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Hostess Twinkies? Better Check Out the Dry Lakes Below and Prep More

Discussion in 'The Green Patch' started by HK_User, Nov 18, 2012.

  1. HK_User

    HK_User A Productive Monkey is a Happy Monkey Site Supporter

    Small Tank Dry 2, 11-18-2012.JPG This small tank is usually full this time of year. The next picture is of a BEAVER Den, built this spring now dry and empty.

    Beaver Lodge Small Dry Lake Close Up, 11-18-2012.JPG Last of the Water, 11-18-2012.JPG Beaver Work Small Dry Tank 11-18-2012.JPG Drought means little until you experience it at the Super Market, or Ranch.
    VisuTrac likes this.
  2. tulianr

    tulianr Don Quixote de la Monkey

    Wow. Looks exactly like the area that I moved from ten years ago, between San Angelo and Sweetwater. And water is why I moved. I kept watching the water dry up in all of the communities around us, and buying bottled water for my horses just didn't seem like a good option. Water is one of those absolute necessities of life. I packed up and headed for the hills.

    I just built a house on a piece of land over here in Western North Carolina with two creeks, and a well that produces 100 gallons a minute. I may starve at some future time, but the danger of dying of thirst has been greatly diminished. I feel for you out there. I hope you get some rain soon.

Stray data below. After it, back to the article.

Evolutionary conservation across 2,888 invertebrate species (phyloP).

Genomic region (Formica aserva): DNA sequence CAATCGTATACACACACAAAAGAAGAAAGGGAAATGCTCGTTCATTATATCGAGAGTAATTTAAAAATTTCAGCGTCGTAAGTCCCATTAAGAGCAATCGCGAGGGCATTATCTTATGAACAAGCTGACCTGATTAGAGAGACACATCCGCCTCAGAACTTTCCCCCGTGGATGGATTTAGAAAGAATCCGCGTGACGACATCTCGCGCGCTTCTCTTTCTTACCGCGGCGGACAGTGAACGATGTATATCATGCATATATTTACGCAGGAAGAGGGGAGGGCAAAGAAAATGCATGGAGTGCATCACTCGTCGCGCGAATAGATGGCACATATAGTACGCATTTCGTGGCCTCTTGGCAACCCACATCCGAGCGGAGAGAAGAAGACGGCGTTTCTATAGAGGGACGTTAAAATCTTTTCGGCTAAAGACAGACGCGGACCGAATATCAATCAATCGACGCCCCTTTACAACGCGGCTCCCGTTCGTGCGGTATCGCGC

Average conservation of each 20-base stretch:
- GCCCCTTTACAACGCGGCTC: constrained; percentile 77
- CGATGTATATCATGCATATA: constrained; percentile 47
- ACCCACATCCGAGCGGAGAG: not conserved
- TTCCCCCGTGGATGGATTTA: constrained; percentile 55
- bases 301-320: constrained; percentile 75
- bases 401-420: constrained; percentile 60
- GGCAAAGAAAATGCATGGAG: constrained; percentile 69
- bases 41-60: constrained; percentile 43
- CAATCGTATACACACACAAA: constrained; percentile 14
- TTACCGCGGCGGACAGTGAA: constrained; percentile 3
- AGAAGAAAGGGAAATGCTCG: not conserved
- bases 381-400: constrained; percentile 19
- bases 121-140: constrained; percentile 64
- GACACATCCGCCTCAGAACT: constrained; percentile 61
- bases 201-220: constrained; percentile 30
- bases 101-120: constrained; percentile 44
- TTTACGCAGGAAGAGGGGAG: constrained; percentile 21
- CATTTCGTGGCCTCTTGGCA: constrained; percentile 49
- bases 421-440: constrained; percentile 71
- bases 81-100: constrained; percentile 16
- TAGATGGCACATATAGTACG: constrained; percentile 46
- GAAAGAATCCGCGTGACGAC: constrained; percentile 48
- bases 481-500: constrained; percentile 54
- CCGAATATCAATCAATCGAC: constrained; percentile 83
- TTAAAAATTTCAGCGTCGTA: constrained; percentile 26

BTPost likes this.
  3. BTPost

    BTPost Old Fart Snow Monkey Moderator

    If water is your thing, then it pays to live in a RAIN FOREST.......
    tulianr likes this.
  4. tulianr

    tulianr Don Quixote de la Monkey

    The only thing I hate as much as being thirsty, is being cold. No thank you sir. I may pop up for a visit sometime in the middle of summer, when the thermometer is tipping a toasty sixty degrees, but you can have the winters.
  5. BTPost

    BTPost Old Fart Snow Monkey Moderator

    That is what clothes are for, and wood stoves......
    tulianr likes this.
  6. Pax Mentis

    Pax Mentis Philosopher King Site Supporter

    I also chose a rain forest...but mine is very rarely below 30 degrees in the middle of winter and we get an average of maybe 1.5 inches of snow a year...my river has a variance of about 8 ft from high water to low...but it NEVER goes dry.
    tulianr likes this.
  7. HK_User

    HK_User A Productive Monkey is a Happy Monkey Site Supporter

    All the above "Rain Forest", "Creeks", "Wells", "Snow", Etc are excellent in a normal enviroment. Problem Is, NORMAL has now changed.

    In my case a very wet spring produced overly high levels in the largest lake, so we still have water. then too, hay was cut at twice the normal amount. We baled 20 round bales in what had been a 10 bale pasture. You would think with the excess we'd have sold some. Being cautious we stored the extra expecting a early winter. Instead we had a fairly mild summer with little rain and yet we have not had to feed hay and do not expect to till Dec.1 2012.

    Normal has now changed to a new normal. We have shifted to a new type of grass, Bahai is now sown and growing in our grazing pastures along with native grasses and a variety of others such as clover for early and late feeding with rye grasses

    In an ever changing world, adapt or die.
    chelloveck, ditch witch and tulianr like this.
  8. ditch witch

    ditch witch resident bacon hoarder Site Supporter+

    This is one of the driving reasons behind my wanting to move out of Texas. The water is gone and the blistering sun and driving wind in the summers sucks the life out of my garden no matter how much I water it. When the cracks in the ground in our back yard are deep enough to lose a hot dog in it's time to go.
    tulianr likes this.
  9. HK_User